Welcome, Guest

Author Topic: Superhot Random Bodies  (Read 1316 times)

Gordon Freeman

  • *****
  • Posts: 480
Superhot Random Bodies
« on: December 18, 2014, 04:57:49 AM »
When I place a random object, they usually spawn with magma oceans regardless of the distance to their star.

I placed a random small moon at about .800 AU and it spawned as a comet.

Spartan117jmc

  • ***
  • Posts: 27
Re: Superhot Random Bodies
« Reply #1 on: January 06, 2015, 12:44:14 PM »
HA i have the opposite problem.although only if they are over a certain size. I've tried everything even with an atmosphere the mass of Jupiter and placing the planet just 5000 KM away from the sun. still it shows -279*C
« Last Edit: January 08, 2015, 12:33:25 PM by Spartan117jmc »

C7

  • Development Team
  • *****
  • Posts: 544
Re: Superhot Random Bodies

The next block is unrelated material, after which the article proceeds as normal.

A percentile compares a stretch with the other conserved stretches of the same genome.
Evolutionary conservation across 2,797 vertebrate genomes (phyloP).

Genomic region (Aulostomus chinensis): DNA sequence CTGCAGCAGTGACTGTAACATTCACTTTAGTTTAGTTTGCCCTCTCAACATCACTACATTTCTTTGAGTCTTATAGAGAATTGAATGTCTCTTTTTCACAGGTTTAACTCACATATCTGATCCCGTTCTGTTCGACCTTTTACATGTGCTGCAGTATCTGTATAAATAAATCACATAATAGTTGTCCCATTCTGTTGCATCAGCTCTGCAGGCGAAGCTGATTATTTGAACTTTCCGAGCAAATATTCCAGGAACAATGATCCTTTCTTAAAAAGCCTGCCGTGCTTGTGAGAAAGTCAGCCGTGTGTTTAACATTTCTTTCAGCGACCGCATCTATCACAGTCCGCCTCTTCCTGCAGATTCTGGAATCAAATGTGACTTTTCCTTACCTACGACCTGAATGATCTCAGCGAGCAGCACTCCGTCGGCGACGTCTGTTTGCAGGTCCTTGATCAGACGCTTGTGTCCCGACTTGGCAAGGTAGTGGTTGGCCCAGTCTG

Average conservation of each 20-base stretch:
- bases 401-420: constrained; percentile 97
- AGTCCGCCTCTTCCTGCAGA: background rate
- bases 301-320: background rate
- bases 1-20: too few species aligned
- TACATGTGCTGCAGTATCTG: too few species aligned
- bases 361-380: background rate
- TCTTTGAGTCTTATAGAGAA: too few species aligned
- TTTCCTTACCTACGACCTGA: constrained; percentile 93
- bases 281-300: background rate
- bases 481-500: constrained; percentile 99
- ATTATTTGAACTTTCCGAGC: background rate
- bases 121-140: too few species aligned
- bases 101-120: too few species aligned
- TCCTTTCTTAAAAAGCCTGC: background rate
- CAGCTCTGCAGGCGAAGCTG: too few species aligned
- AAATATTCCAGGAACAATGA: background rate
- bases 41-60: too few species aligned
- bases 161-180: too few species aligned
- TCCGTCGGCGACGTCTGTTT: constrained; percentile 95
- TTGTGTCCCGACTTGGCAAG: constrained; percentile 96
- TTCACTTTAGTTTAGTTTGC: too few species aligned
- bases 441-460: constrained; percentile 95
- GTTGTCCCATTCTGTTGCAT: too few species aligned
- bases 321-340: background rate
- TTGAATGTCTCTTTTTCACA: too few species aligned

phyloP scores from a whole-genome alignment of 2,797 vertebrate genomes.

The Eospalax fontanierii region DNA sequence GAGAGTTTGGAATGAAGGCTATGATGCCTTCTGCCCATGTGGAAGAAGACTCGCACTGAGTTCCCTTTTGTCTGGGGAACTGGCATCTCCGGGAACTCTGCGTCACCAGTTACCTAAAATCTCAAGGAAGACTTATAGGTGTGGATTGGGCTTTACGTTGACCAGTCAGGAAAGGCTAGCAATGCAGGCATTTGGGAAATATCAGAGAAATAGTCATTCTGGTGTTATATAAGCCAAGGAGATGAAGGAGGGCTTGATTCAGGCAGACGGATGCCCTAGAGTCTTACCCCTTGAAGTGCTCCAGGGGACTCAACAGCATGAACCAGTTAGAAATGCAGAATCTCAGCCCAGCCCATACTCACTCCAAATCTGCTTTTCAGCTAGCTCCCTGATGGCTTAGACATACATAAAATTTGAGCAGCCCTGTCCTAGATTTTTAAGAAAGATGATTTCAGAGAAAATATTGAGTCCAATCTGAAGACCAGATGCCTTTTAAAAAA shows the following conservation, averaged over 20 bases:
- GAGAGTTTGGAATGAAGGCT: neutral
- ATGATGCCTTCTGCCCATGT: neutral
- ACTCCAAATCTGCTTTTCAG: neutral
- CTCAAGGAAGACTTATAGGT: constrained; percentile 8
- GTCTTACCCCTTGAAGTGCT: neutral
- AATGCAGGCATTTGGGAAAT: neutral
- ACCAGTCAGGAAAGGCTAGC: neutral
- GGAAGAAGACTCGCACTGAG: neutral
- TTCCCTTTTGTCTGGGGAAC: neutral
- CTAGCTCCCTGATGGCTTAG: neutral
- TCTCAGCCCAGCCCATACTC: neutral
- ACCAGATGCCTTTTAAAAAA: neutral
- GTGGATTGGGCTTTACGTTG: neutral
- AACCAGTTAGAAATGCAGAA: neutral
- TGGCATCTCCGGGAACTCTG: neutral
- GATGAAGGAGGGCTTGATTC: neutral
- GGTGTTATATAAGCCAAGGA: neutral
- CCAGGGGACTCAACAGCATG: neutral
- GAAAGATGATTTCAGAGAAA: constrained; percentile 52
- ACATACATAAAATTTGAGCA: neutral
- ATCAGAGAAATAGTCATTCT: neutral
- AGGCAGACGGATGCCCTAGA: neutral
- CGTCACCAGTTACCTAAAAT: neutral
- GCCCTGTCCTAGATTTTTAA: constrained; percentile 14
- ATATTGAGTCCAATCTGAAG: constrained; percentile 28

« Reply #2 on: January 07, 2015, 07:28:40 PM »
It's quite possible there's a bug that's cropped up with the temperatures. I'll recheck that they're operating as expected.

Just to be clear, it's currently designed to work like this. Certain bodies have a defined starting temperature (like Earth), so the planet enters the simulation as what you expect to see, not a molten wasteland, or an ice ball.

If it's using the generic handling, it will automatically find the instant temperature of the body, based on it's distance to the surrounding stars. (As if it had been there long enough to stabilize), In a simulation with no stars. The body will come in at 0 kelvin (-273.15)


Spartan117jmc

  • ***
  • Posts: 27
Re: Superhot Random Bodies
« Reply #3 on: January 08, 2015, 11:12:12 AM »
I have found that if it locks at a low temperature when you spawn an object, setting the temp up to a ludicrous amount will make it crawl back down to its real position if near a star.

NOTE! i tried making a planet That was Rocky and at the size of 12 Jupiter's. it has water land and an atmosphere but nothing i did made the temperature go below minus 200. not even placing it almost next to a star. (Canis Majoris.)

Update: Setting the luminosity on Canis Majoris to 10000 seemed to heat up the huge planet when it was right next to the star. it climbed to well over 10.000 degrees even though Canis Majoris has a temperature of 3490.
« Last Edit: January 08, 2015, 11:28:05 AM by Spartan117jmc »